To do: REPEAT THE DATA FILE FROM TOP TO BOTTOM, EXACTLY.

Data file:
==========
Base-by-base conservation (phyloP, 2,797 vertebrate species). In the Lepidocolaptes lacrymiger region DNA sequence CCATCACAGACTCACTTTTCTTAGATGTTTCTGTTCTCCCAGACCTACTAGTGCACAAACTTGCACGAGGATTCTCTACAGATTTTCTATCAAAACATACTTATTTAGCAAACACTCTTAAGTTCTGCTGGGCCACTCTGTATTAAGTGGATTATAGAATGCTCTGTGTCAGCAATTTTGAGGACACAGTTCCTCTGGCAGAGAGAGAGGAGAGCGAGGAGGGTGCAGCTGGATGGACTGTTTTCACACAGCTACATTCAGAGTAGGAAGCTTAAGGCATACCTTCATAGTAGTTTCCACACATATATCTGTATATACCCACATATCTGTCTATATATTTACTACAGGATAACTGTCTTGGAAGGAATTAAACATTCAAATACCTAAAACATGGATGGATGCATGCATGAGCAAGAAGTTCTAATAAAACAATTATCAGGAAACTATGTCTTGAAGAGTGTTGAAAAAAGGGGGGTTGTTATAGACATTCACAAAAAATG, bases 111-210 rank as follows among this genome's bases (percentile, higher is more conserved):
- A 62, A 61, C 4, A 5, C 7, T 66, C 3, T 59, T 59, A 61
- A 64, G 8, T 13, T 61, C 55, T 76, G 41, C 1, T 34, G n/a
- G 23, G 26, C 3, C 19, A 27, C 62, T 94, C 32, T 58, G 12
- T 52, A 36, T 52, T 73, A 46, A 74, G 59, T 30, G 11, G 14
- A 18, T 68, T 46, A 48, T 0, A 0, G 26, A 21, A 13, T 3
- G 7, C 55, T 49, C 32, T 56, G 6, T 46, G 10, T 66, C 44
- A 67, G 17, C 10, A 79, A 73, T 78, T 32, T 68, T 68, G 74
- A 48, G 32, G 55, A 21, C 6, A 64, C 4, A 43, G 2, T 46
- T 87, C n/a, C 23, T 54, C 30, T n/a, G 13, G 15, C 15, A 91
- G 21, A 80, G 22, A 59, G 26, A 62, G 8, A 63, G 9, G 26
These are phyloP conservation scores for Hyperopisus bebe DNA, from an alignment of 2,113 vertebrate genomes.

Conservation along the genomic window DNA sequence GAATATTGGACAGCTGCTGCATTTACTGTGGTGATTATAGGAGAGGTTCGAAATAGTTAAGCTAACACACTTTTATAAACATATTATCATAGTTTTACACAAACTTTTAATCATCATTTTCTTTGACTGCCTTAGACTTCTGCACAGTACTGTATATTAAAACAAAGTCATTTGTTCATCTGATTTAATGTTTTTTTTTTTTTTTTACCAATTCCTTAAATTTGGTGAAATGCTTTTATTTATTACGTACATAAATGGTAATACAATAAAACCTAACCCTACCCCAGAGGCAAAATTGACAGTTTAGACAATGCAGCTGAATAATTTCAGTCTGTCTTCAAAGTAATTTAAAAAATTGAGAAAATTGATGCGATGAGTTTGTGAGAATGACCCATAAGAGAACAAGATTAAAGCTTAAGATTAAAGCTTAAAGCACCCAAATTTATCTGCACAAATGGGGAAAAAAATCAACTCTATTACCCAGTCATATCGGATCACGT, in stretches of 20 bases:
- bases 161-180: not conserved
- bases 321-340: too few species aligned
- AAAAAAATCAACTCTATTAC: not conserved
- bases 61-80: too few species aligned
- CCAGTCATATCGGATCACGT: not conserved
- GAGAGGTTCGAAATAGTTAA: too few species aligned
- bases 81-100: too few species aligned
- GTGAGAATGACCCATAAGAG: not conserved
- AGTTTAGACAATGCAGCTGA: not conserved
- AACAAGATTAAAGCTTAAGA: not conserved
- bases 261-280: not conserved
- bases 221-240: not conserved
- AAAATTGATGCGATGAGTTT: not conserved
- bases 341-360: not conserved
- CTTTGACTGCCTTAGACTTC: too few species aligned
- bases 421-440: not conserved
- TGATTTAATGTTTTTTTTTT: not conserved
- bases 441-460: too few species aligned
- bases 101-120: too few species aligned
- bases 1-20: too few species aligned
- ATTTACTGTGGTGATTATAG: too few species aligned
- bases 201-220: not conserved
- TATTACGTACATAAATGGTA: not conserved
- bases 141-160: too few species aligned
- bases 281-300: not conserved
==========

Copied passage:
Base-by-base conservation (phyloP, 2,797 vertebrate species). In the Lepidocolaptes lacrymiger region DNA sequence CCATCACAGACTCACTTTTCTTAGATGTTTCTGTTCTCCCAGACCTACTAGTGCACAAACTTGCACGAGGATTCTCTACAGATTTTCTATCAAAACATACTTATTTAGCAAACACTCTTAAGTTCTGCTGGGCCACTCTGTATTAAGTGGATTATAGAATGCTCTGTGTCAGCAATTTTGAGGACACAGTTCCTCTGGCAGAGAGAGAGGAGAGCGAGGAGGGTGCAGCTGGATGGACTGTTTTCACACAGCTACATTCAGAGTAGGAAGCTTAAGGCATACCTTCATAGTAGTTTCCACACATATATCTGTATATACCCACATATCTGTCTATATATTTACTACAGGATAACTGTCTTGGAAGGAATTAAACATTCAAATACCTAAAACATGGATGGATGCATGCATGAGCAAGAAGTTCTAATAAAACAATTATCAGGAAACTATGTCTTGAAGAGTGTTGAAAAAAGGGGGGTTGTTATAGACATTCACAAAAAATG, bases 111-210 rank as follows among this genome's bases (percentile, higher is more conserved):
- A 62, A 61, C 4, A 5, C 7, T 66, C 3, T 59, T 59, A 61
- A 64, G 8, T 13, T 61, C 55, T 76, G 41, C 1, T 34, G n/a
- G 23, G 26, C 3, C 19, A 27, C 62, T 94, C 32, T 58, G 12
- T 52, A 36, T 52, T 73, A 46, A 74, G 59, T 30, G 11, G 14
- A 18, T 68, T 46, A 48, T 0, A 0, G 26, A 21, A 13, T 3
- G 7, C 55, T 49, C 32, T 56, G 6, T 46, G 10, T 66, C 44
- A 67, G 17, C 10, A 79, A 73, T 78, T 32, T 68, T 68, G 74
- A 48, G 32, G 55, A 21, C 6, A 64, C 4, A 43, G 2, T 46
- T 87, C n/a, C 23, T 54, C 30, T n/a, G 13, G 15, C 15, A 91
- G 21, A 80, G 22, A 59, G 26, A 62, G 8, A 63, G 9, G 26
These are phyloP conservation scores for Hyperopisus bebe DNA, from an alignment of 2,113 vertebrate genomes.

Conservation along the genomic window DNA sequence GAATATTGGACAGCTGCTGCATTTACTGTGGTGATTATAGGAGAGGTTCGAAATAGTTAAGCTAACACACTTTTATAAACATATTATCATAGTTTTACACAAACTTTTAATCATCATTTTCTTTGACTGCCTTAGACTTCTGCACAGTACTGTATATTAAAACAAAGTCATTTGTTCATCTGATTTAATGTTTTTTTTTTTTTTTTACCAATTCCTTAAATTTGGTGAAATGCTTTTATTTATTACGTACATAAATGGTAATACAATAAAACCTAACCCTACCCCAGAGGCAAAATTGACAGTTTAGACAATGCAGCTGAATAATTTCAGTCTGTCTTCAAAGTAATTTAAAAAATTGAGAAAATTGATGCGATGAGTTTGTGAGAATGACCCATAAGAGAACAAGATTAAAGCTTAAGATTAAAGCTTAAAGCACCCAAATTTATCTGCACAAATGGGGAAAAAAATCAACTCTATTACCCAGTCATATCGGATCACGT, in stretches of 20 bases:
- bases 161-180: not conserved
- bases 321-340: too few species aligned
- AAAAAAATCAACTCTATTAC: not conserved
- bases 61-80: too few species aligned
- CCAGTCATATCGGATCACGT: not conserved
- GAGAGGTTCGAAATAGTTAA: too few species aligned
- bases 81-100: too few species aligned
- GTGAGAATGACCCATAAGAG: not conserved
- AGTTTAGACAATGCAGCTGA: not conserved
- AACAAGATTAAAGCTTAAGA: not conserved
- bases 261-280: not conserved
- bases 221-240: not conserved
- AAAATTGATGCGATGAGTTT: not conserved
- bases 341-360: not conserved
- CTTTGACTGCCTTAGACTTC: too few species aligned
- bases 421-440: not conserved
- TGATTTAATGTTTTTTTTTT: not conserved
- bases 441-460: too few species aligned
- bases 101-120: too few species aligned
- bases 1-20: too few species aligned
- ATTTACTGTGGTGATTATAG: too few species aligned
- bases 201-220: not conserved
- TATTACGTACATAAATGGTA: not conserved
- bases 141-160: too few species aligned
- bases 281-300: not conserved